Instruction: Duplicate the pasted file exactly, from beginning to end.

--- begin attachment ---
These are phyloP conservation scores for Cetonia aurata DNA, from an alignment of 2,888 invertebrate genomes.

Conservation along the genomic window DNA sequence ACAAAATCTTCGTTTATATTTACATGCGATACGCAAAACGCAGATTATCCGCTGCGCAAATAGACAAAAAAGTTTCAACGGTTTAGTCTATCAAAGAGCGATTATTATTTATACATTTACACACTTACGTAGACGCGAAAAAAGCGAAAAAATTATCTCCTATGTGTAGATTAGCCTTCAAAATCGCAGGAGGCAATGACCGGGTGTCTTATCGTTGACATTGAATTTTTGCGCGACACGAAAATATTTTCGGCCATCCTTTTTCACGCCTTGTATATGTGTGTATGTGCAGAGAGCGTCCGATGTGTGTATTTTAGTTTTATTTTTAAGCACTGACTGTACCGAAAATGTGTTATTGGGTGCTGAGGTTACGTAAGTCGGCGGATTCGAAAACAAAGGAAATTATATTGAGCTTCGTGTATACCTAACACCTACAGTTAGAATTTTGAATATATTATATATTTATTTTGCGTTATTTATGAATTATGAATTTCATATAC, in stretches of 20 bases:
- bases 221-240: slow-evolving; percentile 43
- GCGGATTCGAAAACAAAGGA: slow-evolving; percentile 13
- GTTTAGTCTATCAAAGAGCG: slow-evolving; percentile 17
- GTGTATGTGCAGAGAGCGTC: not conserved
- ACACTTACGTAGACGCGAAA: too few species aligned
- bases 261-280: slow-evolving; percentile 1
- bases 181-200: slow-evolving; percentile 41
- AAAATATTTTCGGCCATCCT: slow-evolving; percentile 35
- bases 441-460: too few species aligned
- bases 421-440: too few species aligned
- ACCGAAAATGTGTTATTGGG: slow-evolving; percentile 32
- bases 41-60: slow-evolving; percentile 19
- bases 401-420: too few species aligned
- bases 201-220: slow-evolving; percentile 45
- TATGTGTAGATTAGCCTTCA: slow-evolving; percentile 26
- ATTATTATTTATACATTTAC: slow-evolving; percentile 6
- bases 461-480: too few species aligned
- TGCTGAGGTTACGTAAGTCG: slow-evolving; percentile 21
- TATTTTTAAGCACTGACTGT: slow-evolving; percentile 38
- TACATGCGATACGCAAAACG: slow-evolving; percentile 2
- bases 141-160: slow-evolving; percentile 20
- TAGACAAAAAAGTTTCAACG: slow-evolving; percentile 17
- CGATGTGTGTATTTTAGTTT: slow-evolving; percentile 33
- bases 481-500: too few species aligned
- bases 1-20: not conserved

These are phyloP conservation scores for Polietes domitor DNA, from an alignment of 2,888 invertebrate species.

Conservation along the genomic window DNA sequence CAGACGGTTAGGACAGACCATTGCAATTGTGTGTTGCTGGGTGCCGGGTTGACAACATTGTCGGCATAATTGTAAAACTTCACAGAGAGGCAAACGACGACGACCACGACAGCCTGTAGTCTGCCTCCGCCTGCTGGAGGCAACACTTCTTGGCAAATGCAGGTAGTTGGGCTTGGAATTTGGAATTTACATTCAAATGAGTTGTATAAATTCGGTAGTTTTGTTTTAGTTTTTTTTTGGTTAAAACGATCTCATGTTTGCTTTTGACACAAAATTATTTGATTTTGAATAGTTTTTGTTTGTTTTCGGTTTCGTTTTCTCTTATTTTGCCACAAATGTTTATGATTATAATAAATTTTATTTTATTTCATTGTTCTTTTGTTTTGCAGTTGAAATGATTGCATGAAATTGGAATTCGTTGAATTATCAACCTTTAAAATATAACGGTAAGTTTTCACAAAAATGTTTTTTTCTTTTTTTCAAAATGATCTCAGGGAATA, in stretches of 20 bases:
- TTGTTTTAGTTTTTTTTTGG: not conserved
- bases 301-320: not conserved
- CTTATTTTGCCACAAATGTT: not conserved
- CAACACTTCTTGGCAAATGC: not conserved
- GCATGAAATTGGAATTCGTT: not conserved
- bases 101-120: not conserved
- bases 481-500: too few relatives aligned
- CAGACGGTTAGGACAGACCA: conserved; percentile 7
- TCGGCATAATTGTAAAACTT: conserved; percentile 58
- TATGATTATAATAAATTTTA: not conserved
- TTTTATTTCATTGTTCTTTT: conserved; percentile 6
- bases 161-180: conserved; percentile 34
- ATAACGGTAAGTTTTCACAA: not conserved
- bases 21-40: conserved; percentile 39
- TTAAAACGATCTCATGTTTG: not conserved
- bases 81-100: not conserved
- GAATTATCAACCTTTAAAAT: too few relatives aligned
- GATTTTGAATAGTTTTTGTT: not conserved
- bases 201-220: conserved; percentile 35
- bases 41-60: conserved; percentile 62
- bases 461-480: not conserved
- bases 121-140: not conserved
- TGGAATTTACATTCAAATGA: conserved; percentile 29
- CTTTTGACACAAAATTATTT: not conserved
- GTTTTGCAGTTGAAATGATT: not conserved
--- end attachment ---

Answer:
These are phyloP conservation scores for Cetonia aurata DNA, from an alignment of 2,888 invertebrate genomes.

Conservation along the genomic window DNA sequence ACAAAATCTTCGTTTATATTTACATGCGATACGCAAAACGCAGATTATCCGCTGCGCAAATAGACAAAAAAGTTTCAACGGTTTAGTCTATCAAAGAGCGATTATTATTTATACATTTACACACTTACGTAGACGCGAAAAAAGCGAAAAAATTATCTCCTATGTGTAGATTAGCCTTCAAAATCGCAGGAGGCAATGACCGGGTGTCTTATCGTTGACATTGAATTTTTGCGCGACACGAAAATATTTTCGGCCATCCTTTTTCACGCCTTGTATATGTGTGTATGTGCAGAGAGCGTCCGATGTGTGTATTTTAGTTTTATTTTTAAGCACTGACTGTACCGAAAATGTGTTATTGGGTGCTGAGGTTACGTAAGTCGGCGGATTCGAAAACAAAGGAAATTATATTGAGCTTCGTGTATACCTAACACCTACAGTTAGAATTTTGAATATATTATATATTTATTTTGCGTTATTTATGAATTATGAATTTCATATAC, in stretches of 20 bases:
- bases 221-240: slow-evolving; percentile 43
- GCGGATTCGAAAACAAAGGA: slow-evolving; percentile 13
- GTTTAGTCTATCAAAGAGCG: slow-evolving; percentile 17
- GTGTATGTGCAGAGAGCGTC: not conserved
- ACACTTACGTAGACGCGAAA: too few species aligned
- bases 261-280: slow-evolving; percentile 1
- bases 181-200: slow-evolving; percentile 41
- AAAATATTTTCGGCCATCCT: slow-evolving; percentile 35
- bases 441-460: too few species aligned
- bases 421-440: too few species aligned
- ACCGAAAATGTGTTATTGGG: slow-evolving; percentile 32
- bases 41-60: slow-evolving; percentile 19
- bases 401-420: too few species aligned
- bases 201-220: slow-evolving; percentile 45
- TATGTGTAGATTAGCCTTCA: slow-evolving; percentile 26
- ATTATTATTTATACATTTAC: slow-evolving; percentile 6
- bases 461-480: too few species aligned
- TGCTGAGGTTACGTAAGTCG: slow-evolving; percentile 21
- TATTTTTAAGCACTGACTGT: slow-evolving; percentile 38
- TACATGCGATACGCAAAACG: slow-evolving; percentile 2
- bases 141-160: slow-evolving; percentile 20
- TAGACAAAAAAGTTTCAACG: slow-evolving; percentile 17
- CGATGTGTGTATTTTAGTTT: slow-evolving; percentile 33
- bases 481-500: too few species aligned
- bases 1-20: not conserved

These are phyloP conservation scores for Polietes domitor DNA, from an alignment of 2,888 invertebrate species.

Conservation along the genomic window DNA sequence CAGACGGTTAGGACAGACCATTGCAATTGTGTGTTGCTGGGTGCCGGGTTGACAACATTGTCGGCATAATTGTAAAACTTCACAGAGAGGCAAACGACGACGACCACGACAGCCTGTAGTCTGCCTCCGCCTGCTGGAGGCAACACTTCTTGGCAAATGCAGGTAGTTGGGCTTGGAATTTGGAATTTACATTCAAATGAGTTGTATAAATTCGGTAGTTTTGTTTTAGTTTTTTTTTGGTTAAAACGATCTCATGTTTGCTTTTGACACAAAATTATTTGATTTTGAATAGTTTTTGTTTGTTTTCGGTTTCGTTTTCTCTTATTTTGCCACAAATGTTTATGATTATAATAAATTTTATTTTATTTCATTGTTCTTTTGTTTTGCAGTTGAAATGATTGCATGAAATTGGAATTCGTTGAATTATCAACCTTTAAAATATAACGGTAAGTTTTCACAAAAATGTTTTTTTCTTTTTTTCAAAATGATCTCAGGGAATA, in stretches of 20 bases:
- TTGTTTTAGTTTTTTTTTGG: not conserved
- bases 301-320: not conserved
- CTTATTTTGCCACAAATGTT: not conserved
- CAACACTTCTTGGCAAATGC: not conserved
- GCATGAAATTGGAATTCGTT: not conserved
- bases 101-120: not conserved
- bases 481-500: too few relatives aligned
- CAGACGGTTAGGACAGACCA: conserved; percentile 7
- TCGGCATAATTGTAAAACTT: conserved; percentile 58
- TATGATTATAATAAATTTTA: not conserved
- TTTTATTTCATTGTTCTTTT: conserved; percentile 6
- bases 161-180: conserved; percentile 34
- ATAACGGTAAGTTTTCACAA: not conserved
- bases 21-40: conserved; percentile 39
- TTAAAACGATCTCATGTTTG: not conserved
- bases 81-100: not conserved
- GAATTATCAACCTTTAAAAT: too few relatives aligned
- GATTTTGAATAGTTTTTGTT: not conserved
- bases 201-220: conserved; percentile 35
- bases 41-60: conserved; percentile 62
- bases 461-480: not conserved
- bases 121-140: not conserved
- TGGAATTTACATTCAAATGA: conserved; percentile 29
- CTTTTGACACAAAATTATTT: not conserved
- GTTTTGCAGTTGAAATGATT: not conserved